Common Flowcharting Methods

Many flowcharting methodologies are available, for example:

  • Process Flowcharts
  • Functional Flowcharts (a.k.a Swim Lanes)
  • Top-Down Flowcharts
  • Brown-Paper Flows
  • SIPOC Diagrams
  • Value Stream Maps

Process Flowcharts

Process Flowcharts are perhaps the most commonly used flowcharting method. They map workflows by showing the order that activities and decisions occur. Directional arrows indicate the flow paths of the workflow thereby displaying the sequence of steps or activities of the workflow.

Pros of Process Flowcharts: It is the easiest format to map the full details of the workflow and most useful when analyzing a specific function or activity that is part of the workflow.

Cons of Process Flowcharts: They are arguably the most difficult format to read and comprehend as the flowchart string can ramble on and on.

Functional Flowcharts

Functional Flowcharts use a matrix format to identify the function (or person) involved in each step of the flow.

Functional Flowcharts are also known as Deployment Flowcharts or as Swim Lanes as workflows are organized by function into separate (swim) lanes.

Pros of Functional Flowcharts: Identifies dependencies between functional units.

Cons of Functional Flowcharts: Adding adequate detail to fully explore the workflow can be tedious due to the amount of paper or screen space that functional flows require.

Top-Down Flowcharts

Top-Down Flowcharts organize the workflow by major step. The detailed activities (or sub-steps) are flowcharted under the major step.

If the process flow contains many sub-steps, the flowchart can easily be divided into manageable pieces. Each major step can be flowcharted independently of the other major steps. The top-level major steps provide perspective of how the major step and its associated sub-steps fit into the overall workflow.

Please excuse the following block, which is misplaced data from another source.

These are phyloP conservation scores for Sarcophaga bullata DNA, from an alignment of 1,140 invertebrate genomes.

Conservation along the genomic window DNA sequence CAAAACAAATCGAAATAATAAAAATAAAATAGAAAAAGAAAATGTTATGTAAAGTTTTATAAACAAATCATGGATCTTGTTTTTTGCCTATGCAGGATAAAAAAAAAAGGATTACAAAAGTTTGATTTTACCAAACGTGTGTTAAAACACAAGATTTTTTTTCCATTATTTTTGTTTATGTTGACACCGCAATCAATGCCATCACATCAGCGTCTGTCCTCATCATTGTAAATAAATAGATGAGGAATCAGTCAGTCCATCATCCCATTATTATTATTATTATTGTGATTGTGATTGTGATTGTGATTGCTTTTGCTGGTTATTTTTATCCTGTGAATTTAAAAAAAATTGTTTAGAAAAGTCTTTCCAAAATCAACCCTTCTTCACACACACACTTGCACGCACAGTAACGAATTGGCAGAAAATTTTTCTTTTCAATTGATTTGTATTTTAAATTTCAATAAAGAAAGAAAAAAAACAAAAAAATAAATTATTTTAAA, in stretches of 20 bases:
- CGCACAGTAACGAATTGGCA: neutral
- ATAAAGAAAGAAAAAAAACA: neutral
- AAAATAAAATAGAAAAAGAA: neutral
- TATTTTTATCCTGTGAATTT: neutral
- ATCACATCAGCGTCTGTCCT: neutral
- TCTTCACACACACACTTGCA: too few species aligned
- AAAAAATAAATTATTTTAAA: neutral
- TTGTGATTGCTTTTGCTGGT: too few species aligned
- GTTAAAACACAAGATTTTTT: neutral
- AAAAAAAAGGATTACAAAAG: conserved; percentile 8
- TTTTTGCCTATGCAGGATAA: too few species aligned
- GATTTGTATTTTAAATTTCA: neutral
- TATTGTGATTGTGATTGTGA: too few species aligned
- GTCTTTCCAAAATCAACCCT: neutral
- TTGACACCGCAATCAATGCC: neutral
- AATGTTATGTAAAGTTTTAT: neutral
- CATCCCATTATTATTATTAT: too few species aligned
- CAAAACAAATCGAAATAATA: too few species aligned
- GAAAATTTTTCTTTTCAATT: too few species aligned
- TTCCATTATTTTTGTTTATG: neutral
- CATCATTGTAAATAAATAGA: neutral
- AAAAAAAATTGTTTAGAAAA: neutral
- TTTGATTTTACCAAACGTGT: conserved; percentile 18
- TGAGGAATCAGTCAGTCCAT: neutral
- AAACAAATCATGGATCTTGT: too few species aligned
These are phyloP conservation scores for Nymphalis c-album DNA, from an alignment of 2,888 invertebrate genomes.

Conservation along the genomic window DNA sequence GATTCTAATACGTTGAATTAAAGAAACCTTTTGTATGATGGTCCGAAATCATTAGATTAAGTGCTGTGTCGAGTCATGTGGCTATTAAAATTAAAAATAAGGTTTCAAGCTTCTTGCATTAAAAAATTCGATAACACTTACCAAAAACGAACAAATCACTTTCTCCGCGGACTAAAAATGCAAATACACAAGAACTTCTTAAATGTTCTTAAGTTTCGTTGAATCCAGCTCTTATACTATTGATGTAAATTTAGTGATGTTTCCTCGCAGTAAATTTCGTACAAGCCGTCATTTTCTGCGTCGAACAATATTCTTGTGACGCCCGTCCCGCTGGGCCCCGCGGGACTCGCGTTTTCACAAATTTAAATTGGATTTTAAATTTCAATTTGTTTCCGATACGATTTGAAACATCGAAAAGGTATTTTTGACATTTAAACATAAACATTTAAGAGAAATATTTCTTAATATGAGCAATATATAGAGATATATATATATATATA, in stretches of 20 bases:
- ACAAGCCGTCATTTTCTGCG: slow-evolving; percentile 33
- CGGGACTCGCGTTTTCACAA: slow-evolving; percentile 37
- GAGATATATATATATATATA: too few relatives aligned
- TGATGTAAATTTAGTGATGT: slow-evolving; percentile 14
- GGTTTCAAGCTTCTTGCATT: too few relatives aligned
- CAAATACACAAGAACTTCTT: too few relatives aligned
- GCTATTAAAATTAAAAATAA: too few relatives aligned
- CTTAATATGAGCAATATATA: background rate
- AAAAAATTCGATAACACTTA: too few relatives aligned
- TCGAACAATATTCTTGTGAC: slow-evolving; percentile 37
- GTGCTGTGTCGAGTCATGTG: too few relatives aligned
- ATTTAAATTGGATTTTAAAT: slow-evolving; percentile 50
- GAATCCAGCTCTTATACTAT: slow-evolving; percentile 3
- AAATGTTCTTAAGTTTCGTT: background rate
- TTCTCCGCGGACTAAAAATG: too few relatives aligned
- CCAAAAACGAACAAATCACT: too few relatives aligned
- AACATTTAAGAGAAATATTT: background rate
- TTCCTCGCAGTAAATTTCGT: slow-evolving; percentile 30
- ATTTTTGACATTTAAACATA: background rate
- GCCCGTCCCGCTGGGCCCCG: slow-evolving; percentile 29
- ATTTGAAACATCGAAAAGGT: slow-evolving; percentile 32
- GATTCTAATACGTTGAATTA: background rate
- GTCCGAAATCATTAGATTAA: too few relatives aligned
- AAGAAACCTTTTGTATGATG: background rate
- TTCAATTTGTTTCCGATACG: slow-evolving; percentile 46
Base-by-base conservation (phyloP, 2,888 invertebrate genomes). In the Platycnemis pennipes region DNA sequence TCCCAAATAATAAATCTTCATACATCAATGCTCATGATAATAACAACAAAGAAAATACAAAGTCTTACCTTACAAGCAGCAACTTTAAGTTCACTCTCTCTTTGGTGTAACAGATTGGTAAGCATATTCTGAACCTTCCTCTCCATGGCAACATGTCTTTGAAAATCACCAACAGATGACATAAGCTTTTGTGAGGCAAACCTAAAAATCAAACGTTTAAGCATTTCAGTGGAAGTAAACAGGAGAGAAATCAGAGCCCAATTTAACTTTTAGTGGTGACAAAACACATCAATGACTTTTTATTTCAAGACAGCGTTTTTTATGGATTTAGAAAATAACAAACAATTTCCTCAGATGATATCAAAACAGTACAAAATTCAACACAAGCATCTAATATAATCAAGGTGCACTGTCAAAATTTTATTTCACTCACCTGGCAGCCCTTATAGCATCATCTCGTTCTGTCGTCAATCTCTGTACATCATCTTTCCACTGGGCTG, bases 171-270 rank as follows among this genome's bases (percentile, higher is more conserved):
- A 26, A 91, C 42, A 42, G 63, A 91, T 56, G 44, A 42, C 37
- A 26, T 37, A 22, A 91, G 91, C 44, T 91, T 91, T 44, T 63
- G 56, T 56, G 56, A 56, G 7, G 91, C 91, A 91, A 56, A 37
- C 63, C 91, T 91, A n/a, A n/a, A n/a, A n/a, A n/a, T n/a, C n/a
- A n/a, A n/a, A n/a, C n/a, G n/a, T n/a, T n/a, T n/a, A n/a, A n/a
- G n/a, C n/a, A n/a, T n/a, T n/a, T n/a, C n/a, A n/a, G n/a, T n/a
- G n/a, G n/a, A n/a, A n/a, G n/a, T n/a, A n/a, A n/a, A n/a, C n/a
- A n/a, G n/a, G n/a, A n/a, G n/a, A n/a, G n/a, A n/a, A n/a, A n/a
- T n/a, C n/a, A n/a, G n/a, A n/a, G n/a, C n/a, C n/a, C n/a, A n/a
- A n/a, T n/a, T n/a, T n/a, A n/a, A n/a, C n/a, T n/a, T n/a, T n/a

Pros of Top-Down Flowcharts: Easy to follow as the major steps across the top represent distinct steps in the overall flow.

Cons of Top-Down Flowcharts: Not easy to indicate activities done in series and the level of detail required to highlight rework loops is not always included.

Brown-Paper Flows

A Brown-Paper Flow is constructed by mounting all artifacts (forms, checklist, computer screens, …) associated with a process on a length of brown Kraft paper.

This technique is especially useful for transactional processes as it will point out what paperwork is redundant and where mistakes in the paperwork might be made.

Pros of Brown-Paper Flows: Brown-Paper Flows can be visual catalysts for improvement. Once the flow is made visible, ideas to simplify the process, put an end to rework loops and reduce hand-offs may “leap” off of the paper. Solutions for redundant or convoluted flow paths may become evident, process steps that once had good reasons to exist but have long since outlived their usefulness may be revealed and tasks that are done in series that would be more effective if done in parallel may become obvious.

Cons of Brown-Paper Flows: Are most effective using actual artifacts and physically placing them onto the brown paper and therefore are best done in person.

SIPOC Diagrams

With a SIPOC Diagram, the bounds and elements of a process are defined in terms of five components. Those components are: the Suppliers, Inputs to the process, the Process itself, the Output of the process, and the Customers of that process, hence the acronym SIPOC.

Pros of a SIPOC Diagram: Helps focus the process analysis on customers and their requirements and provides a useful starting point for Value Stream Maps.

Cons of a SIPOC Diagram: Does not map workflows at a detailed level.

Value Stream Maps

A value stream is another term for a process that has inputs, performs work on those inputs, and generates an output that has added-value. The basic premise of a value stream is that value is added as goods or services stream through the process. Unfortunately, for most value streams, some actions, tasks and activities do not add-value (at least from the customer’s perspective.)

A Current State Map establishes a baseline “warts” and all. Current State Maps help everyone understand how the value stream currently flows.

A Future State Map envisions the “to-be” condition where the plan is to ensure that all workflow elements add-value.

Pros of Value Stream Maps: Provides a comprehensive look at the process in terms of inputs and outputs.

Cons of Value Stream Maps: Can be time consuming to do.